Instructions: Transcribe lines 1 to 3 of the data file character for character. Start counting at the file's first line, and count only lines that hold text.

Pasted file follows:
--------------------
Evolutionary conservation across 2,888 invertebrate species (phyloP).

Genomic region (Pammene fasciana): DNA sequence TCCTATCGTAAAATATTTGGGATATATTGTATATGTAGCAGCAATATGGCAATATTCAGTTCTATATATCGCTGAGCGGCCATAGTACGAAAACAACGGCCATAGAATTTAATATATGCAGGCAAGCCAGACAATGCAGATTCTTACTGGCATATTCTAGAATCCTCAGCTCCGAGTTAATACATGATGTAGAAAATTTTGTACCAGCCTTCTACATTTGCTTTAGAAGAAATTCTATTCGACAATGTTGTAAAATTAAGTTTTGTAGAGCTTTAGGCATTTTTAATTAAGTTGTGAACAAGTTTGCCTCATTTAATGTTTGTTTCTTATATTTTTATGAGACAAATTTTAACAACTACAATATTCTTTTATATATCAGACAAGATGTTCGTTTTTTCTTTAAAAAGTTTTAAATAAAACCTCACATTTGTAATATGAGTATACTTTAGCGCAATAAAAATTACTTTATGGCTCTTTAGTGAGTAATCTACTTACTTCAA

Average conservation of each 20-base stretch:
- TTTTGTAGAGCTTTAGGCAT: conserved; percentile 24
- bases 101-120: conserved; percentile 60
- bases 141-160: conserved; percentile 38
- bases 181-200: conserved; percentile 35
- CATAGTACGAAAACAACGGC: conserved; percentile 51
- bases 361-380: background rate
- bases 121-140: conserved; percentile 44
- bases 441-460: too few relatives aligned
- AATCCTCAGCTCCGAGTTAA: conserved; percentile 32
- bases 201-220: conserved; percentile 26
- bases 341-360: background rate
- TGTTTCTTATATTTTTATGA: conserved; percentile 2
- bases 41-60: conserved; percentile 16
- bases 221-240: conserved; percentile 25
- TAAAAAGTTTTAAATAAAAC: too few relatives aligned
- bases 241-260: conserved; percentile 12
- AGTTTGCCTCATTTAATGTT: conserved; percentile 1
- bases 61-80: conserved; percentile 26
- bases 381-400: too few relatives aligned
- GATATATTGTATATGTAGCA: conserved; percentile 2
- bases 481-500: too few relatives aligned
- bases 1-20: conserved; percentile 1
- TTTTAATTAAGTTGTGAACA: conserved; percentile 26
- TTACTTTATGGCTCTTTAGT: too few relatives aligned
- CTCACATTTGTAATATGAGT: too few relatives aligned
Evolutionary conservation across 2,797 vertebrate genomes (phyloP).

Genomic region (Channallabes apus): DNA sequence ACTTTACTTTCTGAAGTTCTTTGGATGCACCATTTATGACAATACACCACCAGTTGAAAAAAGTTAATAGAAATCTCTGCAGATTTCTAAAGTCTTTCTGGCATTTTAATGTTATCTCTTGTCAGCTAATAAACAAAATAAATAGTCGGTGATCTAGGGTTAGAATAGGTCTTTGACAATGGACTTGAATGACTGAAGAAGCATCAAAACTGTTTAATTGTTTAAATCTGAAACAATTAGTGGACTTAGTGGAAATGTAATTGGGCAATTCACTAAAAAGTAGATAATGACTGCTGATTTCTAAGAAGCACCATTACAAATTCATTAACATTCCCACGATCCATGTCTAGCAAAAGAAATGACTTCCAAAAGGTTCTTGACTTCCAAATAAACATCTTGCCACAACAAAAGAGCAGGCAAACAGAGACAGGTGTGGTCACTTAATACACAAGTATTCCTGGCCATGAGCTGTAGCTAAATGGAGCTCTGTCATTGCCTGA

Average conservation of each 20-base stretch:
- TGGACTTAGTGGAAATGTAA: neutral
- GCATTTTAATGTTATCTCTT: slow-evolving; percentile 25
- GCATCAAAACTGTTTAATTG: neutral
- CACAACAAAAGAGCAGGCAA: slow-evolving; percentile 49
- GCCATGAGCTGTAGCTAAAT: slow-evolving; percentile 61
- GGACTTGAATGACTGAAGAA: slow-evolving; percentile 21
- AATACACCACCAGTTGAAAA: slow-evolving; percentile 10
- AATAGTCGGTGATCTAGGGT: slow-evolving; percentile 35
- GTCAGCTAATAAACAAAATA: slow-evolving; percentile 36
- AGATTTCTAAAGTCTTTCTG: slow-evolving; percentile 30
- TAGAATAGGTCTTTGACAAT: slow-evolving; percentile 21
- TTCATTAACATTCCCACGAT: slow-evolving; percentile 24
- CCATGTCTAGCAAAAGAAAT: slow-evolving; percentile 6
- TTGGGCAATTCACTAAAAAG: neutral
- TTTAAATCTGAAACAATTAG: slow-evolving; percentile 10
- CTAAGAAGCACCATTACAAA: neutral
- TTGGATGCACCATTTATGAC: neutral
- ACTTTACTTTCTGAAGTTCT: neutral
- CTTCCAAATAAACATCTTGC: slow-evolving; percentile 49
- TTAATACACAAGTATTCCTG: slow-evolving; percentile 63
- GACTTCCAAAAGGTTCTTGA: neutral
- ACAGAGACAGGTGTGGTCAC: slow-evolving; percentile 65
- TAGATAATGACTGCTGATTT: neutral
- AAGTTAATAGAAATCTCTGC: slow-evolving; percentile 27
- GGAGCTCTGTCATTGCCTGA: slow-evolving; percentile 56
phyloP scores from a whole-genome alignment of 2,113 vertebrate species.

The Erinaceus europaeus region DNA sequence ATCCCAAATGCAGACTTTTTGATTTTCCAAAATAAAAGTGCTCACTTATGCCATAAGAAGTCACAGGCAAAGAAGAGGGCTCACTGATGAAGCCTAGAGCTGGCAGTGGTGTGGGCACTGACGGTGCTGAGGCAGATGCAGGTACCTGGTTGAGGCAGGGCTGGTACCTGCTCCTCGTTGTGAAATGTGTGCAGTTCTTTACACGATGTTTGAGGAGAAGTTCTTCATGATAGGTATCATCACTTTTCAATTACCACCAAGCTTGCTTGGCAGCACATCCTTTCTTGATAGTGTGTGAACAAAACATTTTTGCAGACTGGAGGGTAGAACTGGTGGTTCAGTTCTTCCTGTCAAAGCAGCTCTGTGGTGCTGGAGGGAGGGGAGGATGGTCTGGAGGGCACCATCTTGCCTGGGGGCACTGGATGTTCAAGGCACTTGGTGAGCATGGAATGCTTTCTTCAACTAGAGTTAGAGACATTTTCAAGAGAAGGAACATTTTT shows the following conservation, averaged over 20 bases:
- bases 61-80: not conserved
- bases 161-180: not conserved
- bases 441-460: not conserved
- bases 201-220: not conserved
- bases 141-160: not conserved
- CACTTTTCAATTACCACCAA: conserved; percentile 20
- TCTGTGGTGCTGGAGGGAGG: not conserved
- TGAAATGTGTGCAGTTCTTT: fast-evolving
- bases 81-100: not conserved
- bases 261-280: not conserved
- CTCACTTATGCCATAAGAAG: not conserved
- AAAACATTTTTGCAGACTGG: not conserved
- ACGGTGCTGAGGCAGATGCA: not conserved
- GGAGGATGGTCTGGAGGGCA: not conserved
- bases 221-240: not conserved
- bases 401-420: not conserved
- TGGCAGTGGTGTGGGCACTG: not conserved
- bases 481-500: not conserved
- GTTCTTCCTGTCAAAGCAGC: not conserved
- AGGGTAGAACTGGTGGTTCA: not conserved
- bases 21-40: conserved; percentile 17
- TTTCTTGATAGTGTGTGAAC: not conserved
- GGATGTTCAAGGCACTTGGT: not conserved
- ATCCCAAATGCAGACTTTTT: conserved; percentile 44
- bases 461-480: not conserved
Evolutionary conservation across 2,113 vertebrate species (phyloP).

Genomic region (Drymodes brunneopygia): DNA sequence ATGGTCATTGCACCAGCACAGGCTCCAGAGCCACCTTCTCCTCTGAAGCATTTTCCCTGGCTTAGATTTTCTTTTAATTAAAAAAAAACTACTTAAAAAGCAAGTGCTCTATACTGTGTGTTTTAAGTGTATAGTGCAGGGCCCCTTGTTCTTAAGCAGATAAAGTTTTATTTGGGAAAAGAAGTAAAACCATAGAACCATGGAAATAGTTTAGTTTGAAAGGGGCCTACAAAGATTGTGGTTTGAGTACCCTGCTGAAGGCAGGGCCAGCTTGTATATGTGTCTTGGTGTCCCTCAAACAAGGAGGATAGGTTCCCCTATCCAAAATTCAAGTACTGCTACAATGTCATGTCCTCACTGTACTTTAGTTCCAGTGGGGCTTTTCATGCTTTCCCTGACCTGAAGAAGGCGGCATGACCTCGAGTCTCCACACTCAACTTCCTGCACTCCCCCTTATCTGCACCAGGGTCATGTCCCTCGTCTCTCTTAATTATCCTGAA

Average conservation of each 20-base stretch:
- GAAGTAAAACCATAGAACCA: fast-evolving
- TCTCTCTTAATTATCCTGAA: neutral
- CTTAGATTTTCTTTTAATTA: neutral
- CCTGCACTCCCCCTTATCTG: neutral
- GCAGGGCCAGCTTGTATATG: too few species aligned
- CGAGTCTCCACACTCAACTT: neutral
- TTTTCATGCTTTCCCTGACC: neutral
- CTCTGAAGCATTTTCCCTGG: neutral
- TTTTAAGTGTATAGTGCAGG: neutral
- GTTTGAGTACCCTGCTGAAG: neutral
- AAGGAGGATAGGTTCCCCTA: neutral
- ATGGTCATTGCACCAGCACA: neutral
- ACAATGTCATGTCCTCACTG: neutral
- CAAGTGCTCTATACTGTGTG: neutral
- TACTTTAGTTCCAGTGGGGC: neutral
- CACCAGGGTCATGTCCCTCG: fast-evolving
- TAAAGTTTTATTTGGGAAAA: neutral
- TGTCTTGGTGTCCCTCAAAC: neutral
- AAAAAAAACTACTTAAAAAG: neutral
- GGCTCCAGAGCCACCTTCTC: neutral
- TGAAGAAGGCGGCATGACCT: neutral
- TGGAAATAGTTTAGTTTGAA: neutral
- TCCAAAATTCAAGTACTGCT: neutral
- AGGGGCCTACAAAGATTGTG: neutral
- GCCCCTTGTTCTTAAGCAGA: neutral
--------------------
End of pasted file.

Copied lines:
Evolutionary conservation across 2,888 invertebrate species (phyloP).

Genomic region (Pammene fasciana): DNA sequence TCCTATCGTAAAATATTTGGGATATATTGTATATGTAGCAGCAATATGGCAATATTCAGTTCTATATATCGCTGAGCGGCCATAGTACGAAAACAACGGCCATAGAATTTAATATATGCAGGCAAGCCAGACAATGCAGATTCTTACTGGCATATTCTAGAATCCTCAGCTCCGAGTTAATACATGATGTAGAAAATTTTGTACCAGCCTTCTACATTTGCTTTAGAAGAAATTCTATTCGACAATGTTGTAAAATTAAGTTTTGTAGAGCTTTAGGCATTTTTAATTAAGTTGTGAACAAGTTTGCCTCATTTAATGTTTGTTTCTTATATTTTTATGAGACAAATTTTAACAACTACAATATTCTTTTATATATCAGACAAGATGTTCGTTTTTTCTTTAAAAAGTTTTAAATAAAACCTCACATTTGTAATATGAGTATACTTTAGCGCAATAAAAATTACTTTATGGCTCTTTAGTGAGTAATCTACTTACTTCAA

Average conservation of each 20-base stretch: